How do we measure the loss given the following?
AP: “Dolphins and sharks are showing up in surprisingly shallow water just off the Florida coast. Mullets, crabs, rays and small fish congregate by the thousands off an Alabama pier. Birds covered in oil are crawling deep into marshes, never to be seen again.
Marine scientists studying the effects of the BP disaster are seeing some strange phenomena. Fish and other wildlife seem to be fleeing the oil out in the Gulf and clustering in cleaner waters along the coast in a trend that some researchers see as a potentially troubling sign.
The animals’ presence close to shore means their usual habitat is badly polluted, and the crowding could result in mass die-offs as fish run out of oxygen. Also, the animals could easily get devoured by predators.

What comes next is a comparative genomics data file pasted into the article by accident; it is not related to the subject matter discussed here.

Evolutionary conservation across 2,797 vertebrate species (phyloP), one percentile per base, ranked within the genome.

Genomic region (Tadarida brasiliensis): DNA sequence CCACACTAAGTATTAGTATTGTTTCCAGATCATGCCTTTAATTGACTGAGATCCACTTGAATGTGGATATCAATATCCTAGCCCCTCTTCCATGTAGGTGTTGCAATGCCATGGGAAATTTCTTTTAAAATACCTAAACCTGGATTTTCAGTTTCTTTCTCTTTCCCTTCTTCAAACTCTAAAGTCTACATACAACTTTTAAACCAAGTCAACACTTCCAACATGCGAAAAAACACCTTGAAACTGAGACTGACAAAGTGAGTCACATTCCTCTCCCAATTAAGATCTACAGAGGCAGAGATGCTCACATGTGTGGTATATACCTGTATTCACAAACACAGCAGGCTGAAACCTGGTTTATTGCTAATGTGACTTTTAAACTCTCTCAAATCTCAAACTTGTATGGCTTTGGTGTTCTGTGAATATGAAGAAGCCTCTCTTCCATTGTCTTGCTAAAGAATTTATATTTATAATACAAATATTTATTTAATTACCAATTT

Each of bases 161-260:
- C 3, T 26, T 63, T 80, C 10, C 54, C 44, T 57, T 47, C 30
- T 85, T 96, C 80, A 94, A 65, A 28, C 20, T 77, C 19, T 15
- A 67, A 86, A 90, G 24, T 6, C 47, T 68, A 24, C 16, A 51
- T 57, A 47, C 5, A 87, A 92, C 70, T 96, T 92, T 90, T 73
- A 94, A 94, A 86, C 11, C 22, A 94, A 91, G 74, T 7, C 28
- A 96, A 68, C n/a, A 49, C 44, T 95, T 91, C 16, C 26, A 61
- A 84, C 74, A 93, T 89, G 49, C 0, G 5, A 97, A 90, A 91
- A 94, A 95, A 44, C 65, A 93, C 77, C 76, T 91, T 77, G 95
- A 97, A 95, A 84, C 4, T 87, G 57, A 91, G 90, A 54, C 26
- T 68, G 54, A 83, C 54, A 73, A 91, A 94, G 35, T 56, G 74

“A parallel would be: Why are the wildlife running to the edge of a forest on fire? There will be a lot of fish, sharks, turtles trying to get out of this water they detect is not suitable,” said Larry Crowder, a Duke University marine biologist.
The nearly two-month-old oil spill has created an environmental catastrophe unparalleled in U.S. history as tens of millions of gallons of have spewed into the Gulf of Mexico ecosystem. Scientists are seeing some unusual things as they try to understand the effects on thousands of species of marine life.
The vast nature of the spill means scientists are able to locate only a small fraction of the dead animals. Many will never be found after sinking to the bottom of the sea or getting scavenged by other marine life. And large numbers of birds are meeting their deaths deep in the Louisiana marshes where they seek refuge from the onslaught of oil.